From: Survey of London: Volume 38, South Kensington Museums Area. Originally published by London County Council, London (1975):
“The Royal School of Mines was thus the part of Imperial College most urgently in want of new accommodation in 1907. At the same time the need for instruction in mining and metallurgy was, with engineering, that most compellingly felt by the founders of the college. (By 1912, the college owned a mine in Cornwall.) As the mining industrialist Sir Julius Wernher told a meeting at Lord Rosebery’s in 1902 ‘the men he and others wanted were not to be found in England, and the only alternative to the employment of Germans was the foundation of a technological department of the [London] University’. The Departmental Committee of 1904—6 had stressed that ‘as London is the financial centre of many great engineering, mining and metallurgical industries in the Colonies, it is … the best site for a more highly developed School of Mines which shall provide for the needs of the Empire’.”
George P. Landow writes at the Victorian Web:
“Founded in 1851, the year of the Great Exhibition, the Royal School of Mines now houses Imperial College’s departments of geology, engineering, and material science. According to Jones and Woodward, it was the last (1909-13) of Aston Webb’s three buildings in “hard white stone” in South Kensington, the other two being the Victoria and Albert Museum and Imperial College. “The monumental central semicircular niche with sculptures is impressive but cramped” (188). According to the school’s site, T. H. Huxley was its first dean.
Sculpture flanking the entrance: Alfred Beit, Sir Julius Wernher, and four allegorical figures.
“Sir Julius Charles Wernher, 1st Baronet (9 April 1850 – 21 May 1912) Born in Darmstadt, Hesse, Wernher was the son of Elisabeth (Weidenbusch) and Friedrich Augustus Wernher, a railway engineer of Protestant stock. He was educated at Frankfurt-am-Main, where he entered a merchant bank. In 1871, having served in the Franco-German War, he moved to London at the age of 21. His talent for business was spotted by a diamond dealer named Jules Porgès of London and Paris, who sent Wernher in 1873 as his agent to the diamond mines of Kimberley, South Africa to buy and export diamonds. Wernher bought up mining interests and by 1875 was a member of the Kimberley mining board. In that same year, Porgès and Alfred Beit joined him in Kimberley, and Porgès formed the Compagnie Française des Mines de Diamants du Cap. Porgès returned to London after having made Wernher and Beit partners in the firm of Jules Porgès & Co. By 1884 Wernher returned to London and traded in diamond shares, while Beit remained in Kimberley to look after their interests. On Porgès’ retirement in 1889, the firm was restructured and named Wernher, Beit & Co.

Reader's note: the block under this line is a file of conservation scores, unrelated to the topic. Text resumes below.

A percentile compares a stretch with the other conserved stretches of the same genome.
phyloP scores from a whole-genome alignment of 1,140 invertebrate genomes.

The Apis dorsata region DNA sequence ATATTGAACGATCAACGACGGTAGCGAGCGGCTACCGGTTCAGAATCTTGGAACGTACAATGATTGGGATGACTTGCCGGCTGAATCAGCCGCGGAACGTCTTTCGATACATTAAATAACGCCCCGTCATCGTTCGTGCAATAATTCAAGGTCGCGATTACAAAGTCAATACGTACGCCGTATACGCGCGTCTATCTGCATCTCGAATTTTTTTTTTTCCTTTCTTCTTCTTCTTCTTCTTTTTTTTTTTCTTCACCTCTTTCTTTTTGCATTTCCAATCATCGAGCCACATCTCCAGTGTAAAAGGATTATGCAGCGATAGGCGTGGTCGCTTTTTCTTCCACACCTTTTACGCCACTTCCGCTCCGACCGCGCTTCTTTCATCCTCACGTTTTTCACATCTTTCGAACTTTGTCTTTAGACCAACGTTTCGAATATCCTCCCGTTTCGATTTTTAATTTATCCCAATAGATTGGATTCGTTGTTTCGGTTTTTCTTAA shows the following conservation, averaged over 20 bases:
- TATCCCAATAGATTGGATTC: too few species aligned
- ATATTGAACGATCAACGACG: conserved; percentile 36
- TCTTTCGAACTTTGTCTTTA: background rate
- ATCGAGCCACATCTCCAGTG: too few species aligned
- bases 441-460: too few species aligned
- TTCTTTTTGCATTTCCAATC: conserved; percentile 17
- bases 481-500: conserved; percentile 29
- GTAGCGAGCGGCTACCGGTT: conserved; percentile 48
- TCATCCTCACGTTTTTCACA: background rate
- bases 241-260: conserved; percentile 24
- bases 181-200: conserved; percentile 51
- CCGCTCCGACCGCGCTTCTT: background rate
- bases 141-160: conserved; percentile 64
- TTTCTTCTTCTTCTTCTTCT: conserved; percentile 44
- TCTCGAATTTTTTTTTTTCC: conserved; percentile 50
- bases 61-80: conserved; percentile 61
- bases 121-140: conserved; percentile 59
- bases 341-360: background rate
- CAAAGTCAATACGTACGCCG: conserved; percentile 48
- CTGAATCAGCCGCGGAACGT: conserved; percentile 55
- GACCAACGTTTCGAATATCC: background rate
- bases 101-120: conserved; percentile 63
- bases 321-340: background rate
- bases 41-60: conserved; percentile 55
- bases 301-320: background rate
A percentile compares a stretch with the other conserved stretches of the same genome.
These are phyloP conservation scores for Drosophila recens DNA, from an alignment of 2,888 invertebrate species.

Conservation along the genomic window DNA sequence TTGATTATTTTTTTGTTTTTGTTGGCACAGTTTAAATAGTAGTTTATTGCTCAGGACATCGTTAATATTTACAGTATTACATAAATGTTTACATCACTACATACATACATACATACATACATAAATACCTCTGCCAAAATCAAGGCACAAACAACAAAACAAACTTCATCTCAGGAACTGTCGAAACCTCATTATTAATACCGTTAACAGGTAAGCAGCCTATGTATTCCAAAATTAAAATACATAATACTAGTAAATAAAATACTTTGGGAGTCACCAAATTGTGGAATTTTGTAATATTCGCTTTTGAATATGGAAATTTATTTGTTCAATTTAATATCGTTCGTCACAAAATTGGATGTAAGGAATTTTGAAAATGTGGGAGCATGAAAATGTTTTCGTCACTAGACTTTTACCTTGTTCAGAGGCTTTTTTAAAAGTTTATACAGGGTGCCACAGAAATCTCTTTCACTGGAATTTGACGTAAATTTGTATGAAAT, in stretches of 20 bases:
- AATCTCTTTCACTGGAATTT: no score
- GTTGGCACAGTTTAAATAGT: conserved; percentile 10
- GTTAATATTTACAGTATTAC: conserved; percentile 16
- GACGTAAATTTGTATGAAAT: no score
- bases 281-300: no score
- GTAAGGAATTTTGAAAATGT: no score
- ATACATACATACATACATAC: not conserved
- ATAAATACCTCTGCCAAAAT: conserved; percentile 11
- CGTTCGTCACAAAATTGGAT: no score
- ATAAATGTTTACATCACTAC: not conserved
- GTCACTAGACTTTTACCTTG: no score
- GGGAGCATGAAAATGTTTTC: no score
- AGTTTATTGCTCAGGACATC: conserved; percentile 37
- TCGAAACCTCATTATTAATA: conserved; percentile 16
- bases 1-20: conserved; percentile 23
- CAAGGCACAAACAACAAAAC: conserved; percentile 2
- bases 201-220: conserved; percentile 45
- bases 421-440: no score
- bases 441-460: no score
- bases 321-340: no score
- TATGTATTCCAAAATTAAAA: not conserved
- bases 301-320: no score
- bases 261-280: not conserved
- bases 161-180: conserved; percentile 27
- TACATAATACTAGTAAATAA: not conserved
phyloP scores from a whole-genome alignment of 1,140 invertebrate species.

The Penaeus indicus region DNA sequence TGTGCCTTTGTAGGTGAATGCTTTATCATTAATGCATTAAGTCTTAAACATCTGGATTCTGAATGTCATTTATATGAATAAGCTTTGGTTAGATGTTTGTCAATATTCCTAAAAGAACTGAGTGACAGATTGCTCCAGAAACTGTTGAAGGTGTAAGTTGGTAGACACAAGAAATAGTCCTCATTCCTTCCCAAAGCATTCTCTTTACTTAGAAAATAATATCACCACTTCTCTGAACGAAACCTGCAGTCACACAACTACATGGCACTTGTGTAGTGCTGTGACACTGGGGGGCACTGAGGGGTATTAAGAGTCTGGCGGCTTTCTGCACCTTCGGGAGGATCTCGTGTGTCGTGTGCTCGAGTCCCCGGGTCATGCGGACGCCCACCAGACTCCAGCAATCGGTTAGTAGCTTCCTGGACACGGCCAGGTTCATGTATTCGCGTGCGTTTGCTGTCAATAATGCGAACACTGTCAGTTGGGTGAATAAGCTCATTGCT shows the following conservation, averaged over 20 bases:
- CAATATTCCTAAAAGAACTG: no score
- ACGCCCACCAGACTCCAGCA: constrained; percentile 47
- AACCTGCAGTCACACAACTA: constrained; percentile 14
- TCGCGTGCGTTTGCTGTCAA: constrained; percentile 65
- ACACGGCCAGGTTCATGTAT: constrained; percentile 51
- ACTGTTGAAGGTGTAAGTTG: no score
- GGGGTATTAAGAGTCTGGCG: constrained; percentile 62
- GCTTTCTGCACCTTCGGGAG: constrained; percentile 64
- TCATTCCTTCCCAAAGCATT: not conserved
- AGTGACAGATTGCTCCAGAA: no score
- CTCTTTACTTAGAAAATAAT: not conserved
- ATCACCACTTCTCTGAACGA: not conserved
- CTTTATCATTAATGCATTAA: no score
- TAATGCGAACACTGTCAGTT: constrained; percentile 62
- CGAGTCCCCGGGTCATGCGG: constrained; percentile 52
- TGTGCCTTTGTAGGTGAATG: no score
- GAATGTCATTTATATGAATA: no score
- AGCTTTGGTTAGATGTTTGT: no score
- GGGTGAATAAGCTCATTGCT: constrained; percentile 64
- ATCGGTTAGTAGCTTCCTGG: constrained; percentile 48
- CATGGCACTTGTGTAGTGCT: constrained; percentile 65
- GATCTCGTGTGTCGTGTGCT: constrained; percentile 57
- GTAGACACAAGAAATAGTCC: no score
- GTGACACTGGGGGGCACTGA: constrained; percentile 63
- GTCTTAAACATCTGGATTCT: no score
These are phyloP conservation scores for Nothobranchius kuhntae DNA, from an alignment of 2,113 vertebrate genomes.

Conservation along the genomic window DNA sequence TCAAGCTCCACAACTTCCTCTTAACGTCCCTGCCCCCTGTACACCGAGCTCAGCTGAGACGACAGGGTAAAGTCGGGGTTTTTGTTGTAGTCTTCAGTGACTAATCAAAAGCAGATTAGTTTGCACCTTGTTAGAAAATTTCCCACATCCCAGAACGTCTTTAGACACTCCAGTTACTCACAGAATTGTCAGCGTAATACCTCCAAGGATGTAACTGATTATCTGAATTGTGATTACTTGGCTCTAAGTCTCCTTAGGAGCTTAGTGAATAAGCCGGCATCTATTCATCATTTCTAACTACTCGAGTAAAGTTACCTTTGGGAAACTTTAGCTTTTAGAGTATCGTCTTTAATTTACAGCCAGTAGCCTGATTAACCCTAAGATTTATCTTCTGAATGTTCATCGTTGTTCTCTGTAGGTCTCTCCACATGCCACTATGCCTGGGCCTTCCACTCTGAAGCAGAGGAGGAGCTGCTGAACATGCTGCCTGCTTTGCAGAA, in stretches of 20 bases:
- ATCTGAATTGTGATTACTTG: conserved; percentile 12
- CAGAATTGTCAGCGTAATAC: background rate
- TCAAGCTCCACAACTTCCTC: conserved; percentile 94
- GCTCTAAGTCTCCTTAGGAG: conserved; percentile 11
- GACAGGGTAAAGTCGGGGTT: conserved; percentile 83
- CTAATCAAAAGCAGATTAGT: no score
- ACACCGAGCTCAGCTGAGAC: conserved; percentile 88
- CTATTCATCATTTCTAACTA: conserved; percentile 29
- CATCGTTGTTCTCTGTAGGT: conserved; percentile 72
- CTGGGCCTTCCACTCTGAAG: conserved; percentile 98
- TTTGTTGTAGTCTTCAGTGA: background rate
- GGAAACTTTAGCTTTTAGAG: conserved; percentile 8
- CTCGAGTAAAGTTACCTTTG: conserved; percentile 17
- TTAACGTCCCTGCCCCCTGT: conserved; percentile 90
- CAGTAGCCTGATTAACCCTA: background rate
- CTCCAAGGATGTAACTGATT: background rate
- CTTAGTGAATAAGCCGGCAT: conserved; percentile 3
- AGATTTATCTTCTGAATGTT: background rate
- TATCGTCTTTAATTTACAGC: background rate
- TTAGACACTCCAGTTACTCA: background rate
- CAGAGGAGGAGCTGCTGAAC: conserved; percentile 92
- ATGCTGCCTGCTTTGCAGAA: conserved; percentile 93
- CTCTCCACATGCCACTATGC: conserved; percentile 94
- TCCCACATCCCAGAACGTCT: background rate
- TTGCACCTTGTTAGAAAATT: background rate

With the discovery in 1886 of gold on the Witwatersrand, the firm appointed Hermann Eckstein as their representative in Johannesburg, while Cecil Rhodes and Beit effectively amalgamated the Kimberley diamond mines by 1888 and enabled Wernher, Beit & Co. to acquire a controlling interest in De Beers Consolidated Mines. Wernher by now was managing over 70 South African companies from his London office, and developing a passion for collecting art. He was created a baronet in 1905, as well as being a member of the Order of the Crown of Prussia. Despite having a reputation for prudence in business, Wernher was swindled out of £64,000 in 1906 by Henri Lemoine, who claimed he could make synthetic diamonds.
Beset by failing health in 1911, Wernher merged the shareholdings of Wernher, Beit & Co. with those of Central Mining and Investment Corporation and Rand Mines Ltd. Besides his interest in art, Wernher funded an extension to the National Physical Laboratory. He also bequeathed £250,000 to establishing a university in Cape Town, and £100,000 to the Imperial College of Science and Technology in London.
At the time of his death in London, he was one of the richest men in the United Kingdom with a fortune of £12 million (then $60 million in face value, then more than about 20–30 times current purchasing power). This accumulation of wealth was due to his level-headedness and attention to detail. In contrast, Beit was shrewd but impulsive, leading to fiascos like the Jameson Raid.
Alfred Beit (15 February 1853 – 16 July 1906) was an Anglo-German gold and diamond magnate in South Africa, and a major donor and profiteer of infrastructure development on the African continent. He also donated much money to university education and research in several countries, and was the “silent partner” who structured the capital flight from post-Boer War South Africa to Rhodesia, and the Rhodes Scholarship, named after his employee, Cecil Rhodes. Beit’s assets were structured around the so-called Corner House Group, which through its holdings in various companies controlled 37 per cent of the gold produced at the Witwatersrand’s goldfields in Johannesburg in 1913.”